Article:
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This was a problem from a homework several weeks ago. I've got a test coming up, and I'm still not sure I understand it. The professor mentioned it having something to do with the $(n-1)\times (n-1)$ submatrix having full rank, but I'm still unsure about it.

Let $H \in \mathbb{C}^{n \times n}$ be an irreducible Hessenberg matrix, i.e., $$ H=\begin{bmatrix} h_ {11} & h_ {12}& \cdots & h_ {1,n-1}& h_ {1n}\\ h_ {21} & h_ {22 }& \cdots & h_ {2,n-1} & h_ {2n}\\ 0 & h_ {32} & \cdots & h_ {3,n-1} & h_ {3n}\\ \vdots & \vdots & \ddots & \vdots & \vdots \\ 0 & 0& \cdots & h_ {n,n-1}&h_ {nn} \end{bmatrix}$$ with $h_{i+1,i} \ne 0$ for $ i=1:n-1$. Prove that the eigenvalues of $H$ are geometrically simple; that is, $d(\lambda)= 1, \forall \lambda \in \sigma(H)$.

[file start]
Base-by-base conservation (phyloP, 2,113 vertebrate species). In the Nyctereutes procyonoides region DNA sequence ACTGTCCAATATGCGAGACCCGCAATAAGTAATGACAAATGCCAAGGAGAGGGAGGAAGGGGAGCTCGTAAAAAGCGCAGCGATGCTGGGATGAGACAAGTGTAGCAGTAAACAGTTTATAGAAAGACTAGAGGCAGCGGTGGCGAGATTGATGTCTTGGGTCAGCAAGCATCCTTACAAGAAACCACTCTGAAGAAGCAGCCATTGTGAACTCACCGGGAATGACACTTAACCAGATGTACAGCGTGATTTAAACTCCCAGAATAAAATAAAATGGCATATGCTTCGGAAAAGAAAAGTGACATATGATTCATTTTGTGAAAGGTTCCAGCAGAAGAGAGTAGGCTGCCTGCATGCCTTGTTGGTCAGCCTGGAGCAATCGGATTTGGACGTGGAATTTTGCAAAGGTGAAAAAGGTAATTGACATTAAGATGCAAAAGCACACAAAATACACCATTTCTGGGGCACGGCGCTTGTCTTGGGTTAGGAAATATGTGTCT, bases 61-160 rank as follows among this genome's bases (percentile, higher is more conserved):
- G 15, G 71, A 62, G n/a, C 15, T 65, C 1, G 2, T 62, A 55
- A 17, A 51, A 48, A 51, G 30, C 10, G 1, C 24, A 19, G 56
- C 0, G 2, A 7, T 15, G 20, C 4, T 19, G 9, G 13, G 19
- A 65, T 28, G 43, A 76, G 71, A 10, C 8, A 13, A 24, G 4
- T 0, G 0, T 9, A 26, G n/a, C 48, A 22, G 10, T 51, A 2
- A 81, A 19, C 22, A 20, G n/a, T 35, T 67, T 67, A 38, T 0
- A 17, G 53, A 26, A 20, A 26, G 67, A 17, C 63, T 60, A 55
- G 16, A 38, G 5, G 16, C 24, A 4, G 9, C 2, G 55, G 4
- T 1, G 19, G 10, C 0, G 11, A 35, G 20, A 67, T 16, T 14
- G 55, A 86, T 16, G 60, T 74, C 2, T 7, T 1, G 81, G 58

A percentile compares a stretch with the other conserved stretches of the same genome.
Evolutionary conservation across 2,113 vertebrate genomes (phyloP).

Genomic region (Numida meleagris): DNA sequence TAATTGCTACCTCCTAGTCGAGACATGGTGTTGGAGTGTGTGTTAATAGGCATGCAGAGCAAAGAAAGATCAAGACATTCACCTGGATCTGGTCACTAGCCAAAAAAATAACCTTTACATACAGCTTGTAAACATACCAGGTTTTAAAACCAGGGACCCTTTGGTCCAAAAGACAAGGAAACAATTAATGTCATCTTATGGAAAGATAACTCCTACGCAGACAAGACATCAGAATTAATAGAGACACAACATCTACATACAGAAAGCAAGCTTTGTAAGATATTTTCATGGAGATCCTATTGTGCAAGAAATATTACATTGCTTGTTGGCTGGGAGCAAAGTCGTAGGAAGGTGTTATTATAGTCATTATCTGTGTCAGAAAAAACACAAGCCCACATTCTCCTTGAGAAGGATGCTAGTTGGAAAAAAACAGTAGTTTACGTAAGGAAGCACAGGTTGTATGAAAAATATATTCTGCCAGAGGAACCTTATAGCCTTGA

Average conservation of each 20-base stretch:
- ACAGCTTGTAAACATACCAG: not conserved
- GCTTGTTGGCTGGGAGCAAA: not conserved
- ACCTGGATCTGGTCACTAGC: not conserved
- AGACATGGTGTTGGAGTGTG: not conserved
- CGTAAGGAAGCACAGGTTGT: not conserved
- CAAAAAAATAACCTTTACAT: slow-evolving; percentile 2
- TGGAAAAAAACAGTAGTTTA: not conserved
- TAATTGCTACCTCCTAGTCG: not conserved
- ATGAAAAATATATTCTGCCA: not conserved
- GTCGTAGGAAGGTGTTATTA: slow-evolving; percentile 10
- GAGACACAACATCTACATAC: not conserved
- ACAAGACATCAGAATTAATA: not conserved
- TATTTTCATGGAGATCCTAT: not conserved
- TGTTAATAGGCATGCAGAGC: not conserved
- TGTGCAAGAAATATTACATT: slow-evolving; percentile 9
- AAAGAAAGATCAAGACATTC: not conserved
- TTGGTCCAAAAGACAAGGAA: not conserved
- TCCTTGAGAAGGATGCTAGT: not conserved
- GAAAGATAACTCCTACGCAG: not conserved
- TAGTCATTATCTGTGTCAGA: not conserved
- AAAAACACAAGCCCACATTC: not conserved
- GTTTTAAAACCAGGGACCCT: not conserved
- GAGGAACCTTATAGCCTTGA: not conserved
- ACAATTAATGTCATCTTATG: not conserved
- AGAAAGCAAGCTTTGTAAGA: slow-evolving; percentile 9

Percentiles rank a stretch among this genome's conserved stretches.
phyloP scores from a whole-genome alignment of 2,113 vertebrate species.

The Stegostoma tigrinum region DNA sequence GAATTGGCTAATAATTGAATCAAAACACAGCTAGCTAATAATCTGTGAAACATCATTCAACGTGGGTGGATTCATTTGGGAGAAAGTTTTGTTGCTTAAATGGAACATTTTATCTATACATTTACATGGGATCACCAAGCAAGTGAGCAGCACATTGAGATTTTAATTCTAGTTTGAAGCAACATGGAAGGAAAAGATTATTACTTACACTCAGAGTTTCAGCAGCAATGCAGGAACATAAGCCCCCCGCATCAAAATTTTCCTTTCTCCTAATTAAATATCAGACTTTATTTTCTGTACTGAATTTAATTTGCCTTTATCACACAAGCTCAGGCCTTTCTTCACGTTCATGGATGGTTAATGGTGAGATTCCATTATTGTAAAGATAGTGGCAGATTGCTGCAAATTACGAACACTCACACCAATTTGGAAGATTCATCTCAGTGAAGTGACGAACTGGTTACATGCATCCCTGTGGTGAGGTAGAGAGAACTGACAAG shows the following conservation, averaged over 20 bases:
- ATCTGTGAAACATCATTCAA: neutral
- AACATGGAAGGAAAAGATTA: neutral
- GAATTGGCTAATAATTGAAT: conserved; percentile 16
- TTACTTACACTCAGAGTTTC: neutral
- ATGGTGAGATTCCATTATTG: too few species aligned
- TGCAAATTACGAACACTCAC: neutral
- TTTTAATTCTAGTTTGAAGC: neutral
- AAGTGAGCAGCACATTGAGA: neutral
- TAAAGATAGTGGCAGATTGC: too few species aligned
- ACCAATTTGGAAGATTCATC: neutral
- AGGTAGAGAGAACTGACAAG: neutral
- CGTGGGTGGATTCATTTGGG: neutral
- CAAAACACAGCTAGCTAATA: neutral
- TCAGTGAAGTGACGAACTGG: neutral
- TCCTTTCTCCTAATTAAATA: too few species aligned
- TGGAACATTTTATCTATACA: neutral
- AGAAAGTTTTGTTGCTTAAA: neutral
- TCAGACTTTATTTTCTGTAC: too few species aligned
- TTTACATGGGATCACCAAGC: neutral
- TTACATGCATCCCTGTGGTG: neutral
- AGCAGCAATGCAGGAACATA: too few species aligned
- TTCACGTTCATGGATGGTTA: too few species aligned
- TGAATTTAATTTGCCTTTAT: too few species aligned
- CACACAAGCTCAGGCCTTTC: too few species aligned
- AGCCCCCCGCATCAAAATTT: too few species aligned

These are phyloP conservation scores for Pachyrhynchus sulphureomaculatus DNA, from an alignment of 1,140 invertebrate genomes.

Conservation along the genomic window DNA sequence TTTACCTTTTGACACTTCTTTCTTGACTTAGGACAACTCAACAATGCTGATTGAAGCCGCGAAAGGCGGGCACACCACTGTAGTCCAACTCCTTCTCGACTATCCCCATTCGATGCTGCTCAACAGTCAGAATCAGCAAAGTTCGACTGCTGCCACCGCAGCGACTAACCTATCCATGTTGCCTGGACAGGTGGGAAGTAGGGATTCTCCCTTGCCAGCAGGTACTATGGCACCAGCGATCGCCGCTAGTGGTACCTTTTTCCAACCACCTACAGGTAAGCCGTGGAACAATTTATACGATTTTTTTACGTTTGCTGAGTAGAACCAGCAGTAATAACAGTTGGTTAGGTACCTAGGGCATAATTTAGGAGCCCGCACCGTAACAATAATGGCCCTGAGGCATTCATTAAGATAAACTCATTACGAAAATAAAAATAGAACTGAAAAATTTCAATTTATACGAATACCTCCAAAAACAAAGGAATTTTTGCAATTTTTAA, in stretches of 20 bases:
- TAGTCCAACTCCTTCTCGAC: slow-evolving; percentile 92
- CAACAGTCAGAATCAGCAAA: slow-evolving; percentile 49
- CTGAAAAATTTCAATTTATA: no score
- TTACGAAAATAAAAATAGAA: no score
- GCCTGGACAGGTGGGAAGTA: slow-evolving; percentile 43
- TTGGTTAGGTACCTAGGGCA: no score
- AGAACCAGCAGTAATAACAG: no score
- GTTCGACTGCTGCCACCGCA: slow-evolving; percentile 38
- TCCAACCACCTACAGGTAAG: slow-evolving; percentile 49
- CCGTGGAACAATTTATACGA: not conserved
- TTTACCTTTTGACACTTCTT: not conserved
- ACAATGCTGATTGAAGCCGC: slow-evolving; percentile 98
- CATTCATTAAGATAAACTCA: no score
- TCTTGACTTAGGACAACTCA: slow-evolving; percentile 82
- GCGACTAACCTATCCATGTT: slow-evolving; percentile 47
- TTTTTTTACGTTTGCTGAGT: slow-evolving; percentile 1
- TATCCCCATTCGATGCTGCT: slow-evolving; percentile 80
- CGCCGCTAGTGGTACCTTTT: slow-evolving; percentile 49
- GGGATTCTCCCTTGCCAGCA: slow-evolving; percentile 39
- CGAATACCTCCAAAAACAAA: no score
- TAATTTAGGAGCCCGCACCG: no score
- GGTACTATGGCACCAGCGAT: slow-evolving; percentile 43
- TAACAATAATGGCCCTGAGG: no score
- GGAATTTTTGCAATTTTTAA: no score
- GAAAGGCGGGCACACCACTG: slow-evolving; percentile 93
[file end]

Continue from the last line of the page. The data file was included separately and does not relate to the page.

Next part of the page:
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If $Hv=tv$, then $(H-tI)v=0$. In this matrix the block obtained by erasing the first row and the last column is diagonal with nonzero diagonal. So the rank of $H-tI$ is $n-1$, which tells us that its kernel has dimension $1$. This works for any eigenvalue $t$, so all eigenvalues have geometric multiplicity one.

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